This essay, written for a symposium issue of the Quinnipiac Law Review on the work of Mark Tushnet, takes up Tushnet's writings on Thurgood Marshall. Tushnet's body of scholarship on Marshall includes two books, Making Civil Rights Law: Thurgood Marshall and the Supreme Court, 1936-1961, and Making Constitutional Law: Thurgood Marshall and the Supreme Court, 1961-1991; an edited collection: Thurgood Marshall: His Speeches, Writings, Arguments, Opinions and Reminiscences; and many articles and essays. Tushnet follows Marshall from his early career as a civil rights lawyer through his service on the United States Supreme Court, focusing more than other biographers on Thurgood Marshall as a lawyer, and paying particular attention to Marshall's conception of the rule of law.
The essay explores Marshall's understanding of the rule of law, bringing in the example of Marshall's confrontation with Kenya's first president, Jomo Kenyatta, in 1963, and the tension between Marshall's embrace of Kenya's new leaders, with whom he worked on Kenya's independence constitution, and his concern about their failure to protect the rights of Kenya's Asian minority. In this episode, the rule of law appears as more than fairness and consistent application of legal principles, but also as a form of politics. This ties Marshall's work in Africa in with the conception of law in Tushnet's broader body of work.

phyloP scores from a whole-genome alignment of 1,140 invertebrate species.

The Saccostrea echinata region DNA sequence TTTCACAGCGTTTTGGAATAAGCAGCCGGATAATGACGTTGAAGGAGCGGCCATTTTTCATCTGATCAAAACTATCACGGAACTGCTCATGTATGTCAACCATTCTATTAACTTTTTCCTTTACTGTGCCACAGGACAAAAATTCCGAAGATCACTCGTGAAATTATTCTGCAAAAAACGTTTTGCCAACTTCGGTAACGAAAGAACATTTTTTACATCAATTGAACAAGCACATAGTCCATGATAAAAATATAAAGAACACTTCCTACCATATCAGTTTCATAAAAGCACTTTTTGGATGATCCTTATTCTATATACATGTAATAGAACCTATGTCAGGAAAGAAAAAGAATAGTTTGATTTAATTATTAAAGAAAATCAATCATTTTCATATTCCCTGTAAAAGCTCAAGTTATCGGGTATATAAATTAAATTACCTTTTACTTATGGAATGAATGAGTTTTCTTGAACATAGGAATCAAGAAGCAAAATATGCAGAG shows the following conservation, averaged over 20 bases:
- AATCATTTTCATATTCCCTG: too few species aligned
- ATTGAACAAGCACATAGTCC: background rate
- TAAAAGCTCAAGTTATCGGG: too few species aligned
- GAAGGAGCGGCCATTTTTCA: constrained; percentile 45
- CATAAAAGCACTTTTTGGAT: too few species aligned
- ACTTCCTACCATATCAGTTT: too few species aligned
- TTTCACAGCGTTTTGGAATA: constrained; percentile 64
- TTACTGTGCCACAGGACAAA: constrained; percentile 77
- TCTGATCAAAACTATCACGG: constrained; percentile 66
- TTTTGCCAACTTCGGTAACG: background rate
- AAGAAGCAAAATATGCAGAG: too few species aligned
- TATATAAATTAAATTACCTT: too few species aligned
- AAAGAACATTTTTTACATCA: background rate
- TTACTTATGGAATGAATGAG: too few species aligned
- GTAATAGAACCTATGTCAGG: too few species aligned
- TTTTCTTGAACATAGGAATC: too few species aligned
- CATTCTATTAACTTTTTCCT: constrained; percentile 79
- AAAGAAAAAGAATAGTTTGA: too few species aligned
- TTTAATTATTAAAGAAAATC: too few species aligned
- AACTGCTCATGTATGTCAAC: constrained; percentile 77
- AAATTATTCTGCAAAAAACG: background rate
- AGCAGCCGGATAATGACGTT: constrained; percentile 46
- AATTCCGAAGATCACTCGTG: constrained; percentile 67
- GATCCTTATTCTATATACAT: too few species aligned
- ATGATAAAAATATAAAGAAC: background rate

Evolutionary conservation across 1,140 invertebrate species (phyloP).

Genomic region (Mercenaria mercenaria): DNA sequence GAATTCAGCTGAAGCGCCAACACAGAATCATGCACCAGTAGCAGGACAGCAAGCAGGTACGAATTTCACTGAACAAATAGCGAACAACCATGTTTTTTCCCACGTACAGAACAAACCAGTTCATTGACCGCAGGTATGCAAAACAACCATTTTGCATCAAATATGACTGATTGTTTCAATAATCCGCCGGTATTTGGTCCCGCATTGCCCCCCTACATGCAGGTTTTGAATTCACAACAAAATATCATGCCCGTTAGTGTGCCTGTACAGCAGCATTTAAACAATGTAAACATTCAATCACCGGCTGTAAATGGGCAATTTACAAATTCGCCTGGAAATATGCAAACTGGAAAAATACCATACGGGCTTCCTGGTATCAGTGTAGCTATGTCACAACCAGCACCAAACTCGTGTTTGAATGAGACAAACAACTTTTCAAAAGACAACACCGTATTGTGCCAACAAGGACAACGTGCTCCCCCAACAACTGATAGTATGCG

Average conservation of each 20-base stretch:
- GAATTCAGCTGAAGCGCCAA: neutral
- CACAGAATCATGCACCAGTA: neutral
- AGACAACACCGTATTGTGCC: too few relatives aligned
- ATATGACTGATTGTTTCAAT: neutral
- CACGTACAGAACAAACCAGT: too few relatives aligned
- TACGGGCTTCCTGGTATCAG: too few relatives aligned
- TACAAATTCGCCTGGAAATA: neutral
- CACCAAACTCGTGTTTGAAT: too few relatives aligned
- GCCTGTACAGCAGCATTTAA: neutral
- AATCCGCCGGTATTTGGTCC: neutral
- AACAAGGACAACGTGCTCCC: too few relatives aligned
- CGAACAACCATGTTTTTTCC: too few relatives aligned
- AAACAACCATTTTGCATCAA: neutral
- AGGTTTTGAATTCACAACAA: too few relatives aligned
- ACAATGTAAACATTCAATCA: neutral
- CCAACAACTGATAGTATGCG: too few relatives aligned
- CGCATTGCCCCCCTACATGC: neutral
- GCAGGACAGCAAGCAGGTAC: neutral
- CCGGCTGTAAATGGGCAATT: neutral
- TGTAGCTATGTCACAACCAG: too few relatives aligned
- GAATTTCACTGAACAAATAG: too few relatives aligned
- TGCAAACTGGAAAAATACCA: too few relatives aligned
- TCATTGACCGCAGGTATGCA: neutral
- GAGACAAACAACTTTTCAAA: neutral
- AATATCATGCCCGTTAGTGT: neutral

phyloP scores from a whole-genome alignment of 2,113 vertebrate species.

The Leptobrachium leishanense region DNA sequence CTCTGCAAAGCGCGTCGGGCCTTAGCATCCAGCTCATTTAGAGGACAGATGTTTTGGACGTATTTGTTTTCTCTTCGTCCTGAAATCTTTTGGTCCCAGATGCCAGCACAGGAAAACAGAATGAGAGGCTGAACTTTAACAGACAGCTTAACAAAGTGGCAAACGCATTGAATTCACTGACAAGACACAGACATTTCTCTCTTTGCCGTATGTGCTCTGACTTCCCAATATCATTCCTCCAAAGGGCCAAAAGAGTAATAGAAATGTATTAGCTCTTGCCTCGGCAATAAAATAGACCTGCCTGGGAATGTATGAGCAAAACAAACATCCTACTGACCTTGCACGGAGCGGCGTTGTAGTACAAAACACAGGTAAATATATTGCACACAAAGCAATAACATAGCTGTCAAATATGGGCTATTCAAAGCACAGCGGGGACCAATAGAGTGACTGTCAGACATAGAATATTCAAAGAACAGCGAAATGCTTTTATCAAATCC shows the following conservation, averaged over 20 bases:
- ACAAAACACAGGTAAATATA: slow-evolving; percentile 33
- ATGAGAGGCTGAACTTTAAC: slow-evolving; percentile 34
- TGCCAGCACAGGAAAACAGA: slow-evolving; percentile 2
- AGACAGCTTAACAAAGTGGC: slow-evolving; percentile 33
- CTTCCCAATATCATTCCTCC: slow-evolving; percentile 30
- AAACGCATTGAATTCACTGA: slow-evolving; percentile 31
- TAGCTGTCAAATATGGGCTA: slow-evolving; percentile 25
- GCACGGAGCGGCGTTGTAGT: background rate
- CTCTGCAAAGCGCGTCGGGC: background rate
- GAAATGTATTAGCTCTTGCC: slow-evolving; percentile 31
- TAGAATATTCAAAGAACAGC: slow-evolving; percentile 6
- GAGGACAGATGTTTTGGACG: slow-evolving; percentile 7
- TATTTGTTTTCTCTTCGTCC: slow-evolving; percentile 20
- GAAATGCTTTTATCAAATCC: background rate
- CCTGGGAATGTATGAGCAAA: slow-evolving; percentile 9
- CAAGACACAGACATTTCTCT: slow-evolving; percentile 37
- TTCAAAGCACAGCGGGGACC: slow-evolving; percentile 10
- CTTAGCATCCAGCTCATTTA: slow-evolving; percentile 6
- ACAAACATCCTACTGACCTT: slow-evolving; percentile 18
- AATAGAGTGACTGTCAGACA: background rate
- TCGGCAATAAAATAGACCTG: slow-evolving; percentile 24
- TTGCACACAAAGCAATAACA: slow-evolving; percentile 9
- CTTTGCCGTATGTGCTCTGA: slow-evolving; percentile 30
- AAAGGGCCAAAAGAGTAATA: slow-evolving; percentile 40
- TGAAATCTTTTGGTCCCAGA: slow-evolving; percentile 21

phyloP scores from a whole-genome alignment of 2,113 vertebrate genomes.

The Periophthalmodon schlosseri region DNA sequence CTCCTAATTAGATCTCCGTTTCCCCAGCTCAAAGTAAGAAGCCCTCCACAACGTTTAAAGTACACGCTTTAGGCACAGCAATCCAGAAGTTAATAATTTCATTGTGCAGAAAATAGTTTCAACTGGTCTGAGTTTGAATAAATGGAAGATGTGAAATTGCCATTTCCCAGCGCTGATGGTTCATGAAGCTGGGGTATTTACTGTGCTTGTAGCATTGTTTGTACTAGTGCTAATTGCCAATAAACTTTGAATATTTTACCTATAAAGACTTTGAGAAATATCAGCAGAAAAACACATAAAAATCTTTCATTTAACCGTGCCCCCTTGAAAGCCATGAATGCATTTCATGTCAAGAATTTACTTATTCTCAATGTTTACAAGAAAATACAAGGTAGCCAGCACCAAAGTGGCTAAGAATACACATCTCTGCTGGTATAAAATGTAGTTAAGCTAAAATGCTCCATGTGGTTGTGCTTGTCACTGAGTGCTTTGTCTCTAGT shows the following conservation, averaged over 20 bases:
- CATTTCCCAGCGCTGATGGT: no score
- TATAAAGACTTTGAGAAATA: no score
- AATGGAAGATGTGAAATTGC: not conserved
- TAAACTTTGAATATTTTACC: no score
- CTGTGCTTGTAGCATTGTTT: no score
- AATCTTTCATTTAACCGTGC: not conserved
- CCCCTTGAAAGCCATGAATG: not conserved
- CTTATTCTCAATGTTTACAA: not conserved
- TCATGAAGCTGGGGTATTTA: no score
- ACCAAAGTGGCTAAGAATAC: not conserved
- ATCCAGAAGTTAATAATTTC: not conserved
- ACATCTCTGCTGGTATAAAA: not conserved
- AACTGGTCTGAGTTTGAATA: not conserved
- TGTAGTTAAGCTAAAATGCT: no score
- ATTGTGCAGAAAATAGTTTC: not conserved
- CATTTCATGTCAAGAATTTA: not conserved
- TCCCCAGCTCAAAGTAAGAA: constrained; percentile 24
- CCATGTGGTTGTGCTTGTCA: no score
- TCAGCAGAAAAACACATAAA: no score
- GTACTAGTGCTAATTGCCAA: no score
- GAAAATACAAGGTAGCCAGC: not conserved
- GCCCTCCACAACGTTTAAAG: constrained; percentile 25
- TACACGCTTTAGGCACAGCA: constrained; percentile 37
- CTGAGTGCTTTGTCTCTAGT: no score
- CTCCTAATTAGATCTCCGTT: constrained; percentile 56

Pound under Pressure
Unnoticed in the initial round of correspondence between Arthur Vanderbilt and Roscoe Pound was a basic disagreement over the committee’s mission. Although eager to have a learned and “objective” report to immunize the ABA from charges of partisanship, Vanderbilt also wanted Pound’s “gilded endorsement”--the phrase is George Shepherd’s--for a bill that would preserve the judiciary’s suzerainty over the New Deal. Pound took a longer view of the job before him. He sought to awaken the nation’s common lawyers to the danger “the jurists of the left” posed not just to judicial supremacy, but to the very idea of law as the “subjection of force to reason.” Once they understood their peril, they could be counted upon to do their duty and come up with a bill on their own.